Jeopardy

  • 1953
  • Movie
  • NR
  • Drama

Based on a radio play by Maurice Zimm, this was expanded to make a tight little thriller by Mel Dinelli that is a good example of how to make a melodrama without wasting one frame of film. Stanwyck is married to Sullivan. Their son is Aaker, and the three are off on a short holiday down the California coast and into Baja, Mexico. They discover a charming...read more

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Based on a radio play by Maurice Zimm, this was expanded to make a tight little thriller by Mel Dinelli that is a good example of how to make a melodrama without wasting one frame of film. Stanwyck is married to Sullivan. Their son is Aaker, and the three are off on a short holiday down

the California coast and into Baja, Mexico. They discover a charming but empty fishing village and decide to camp overnight. Aaker is a bold little lad and goes out on a decrepit pier. Sullivan, seeking to rescue him, gets caught in the rotting timbers, and there doesn't seem to be a way for him

to get out. This happens at low tide, and Stanwyck realizes that she must get him out before the water rises and drowns Sullivan. Since she has no equipment of any sort, she gets into the family sedan to find help or at least a strong rope to pull Sullivan free. On the road, she meets Meeker, a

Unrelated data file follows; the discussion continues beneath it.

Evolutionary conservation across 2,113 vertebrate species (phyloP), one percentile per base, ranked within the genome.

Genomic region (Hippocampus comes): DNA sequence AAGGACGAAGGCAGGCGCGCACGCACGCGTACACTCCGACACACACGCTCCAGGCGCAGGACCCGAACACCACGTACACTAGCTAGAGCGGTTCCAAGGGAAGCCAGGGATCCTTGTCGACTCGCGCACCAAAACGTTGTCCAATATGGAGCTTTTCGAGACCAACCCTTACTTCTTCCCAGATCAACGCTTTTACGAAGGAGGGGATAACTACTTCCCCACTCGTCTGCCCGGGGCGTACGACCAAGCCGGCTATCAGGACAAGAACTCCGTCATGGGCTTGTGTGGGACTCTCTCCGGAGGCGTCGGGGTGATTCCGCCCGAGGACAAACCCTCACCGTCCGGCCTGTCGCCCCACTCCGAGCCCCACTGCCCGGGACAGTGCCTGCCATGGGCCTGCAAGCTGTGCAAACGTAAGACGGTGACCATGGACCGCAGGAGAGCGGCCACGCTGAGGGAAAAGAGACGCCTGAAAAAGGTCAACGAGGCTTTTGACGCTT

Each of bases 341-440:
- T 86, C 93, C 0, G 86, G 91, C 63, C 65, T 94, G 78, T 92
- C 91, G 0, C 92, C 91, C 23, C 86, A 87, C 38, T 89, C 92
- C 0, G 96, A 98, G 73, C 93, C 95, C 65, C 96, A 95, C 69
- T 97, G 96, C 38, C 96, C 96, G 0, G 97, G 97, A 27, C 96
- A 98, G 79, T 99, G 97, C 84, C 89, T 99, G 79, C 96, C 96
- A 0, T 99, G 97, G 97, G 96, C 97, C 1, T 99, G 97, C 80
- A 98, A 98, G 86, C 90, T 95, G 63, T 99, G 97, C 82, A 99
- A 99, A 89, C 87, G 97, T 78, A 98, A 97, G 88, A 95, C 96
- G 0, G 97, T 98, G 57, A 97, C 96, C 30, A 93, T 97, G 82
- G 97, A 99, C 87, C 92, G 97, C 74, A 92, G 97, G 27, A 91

criminal fleeing Mexican police. He takes over the car and intends using it to escape, but she uses her wiles to convince him that she finds him attractive and just might favor him with her affections if he agrees to help. She hints that she'll accompany him on his flight if he first saves

Sullivan. Meeker aids with the rescue and leaves soon after when he sees that Stanwyck and Sullivan are truly a committed couple. Short, tense and effective, JEOPARDY made money for the studio and was a "sleeper" that year that many flocked to see. It's wonderful to realize how much story and

emotion can be packed into under 70 minutes when placed in the right hands.

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  • Rating: NR
  • Review: Based on a radio play by Maurice Zimm, this was expanded to make a tight little thriller by Mel Dinelli that is a good example of how to make a melodrama without wasting one frame of film. Stanwyck is married to Sullivan. Their son is Aaker, and the three… (more)

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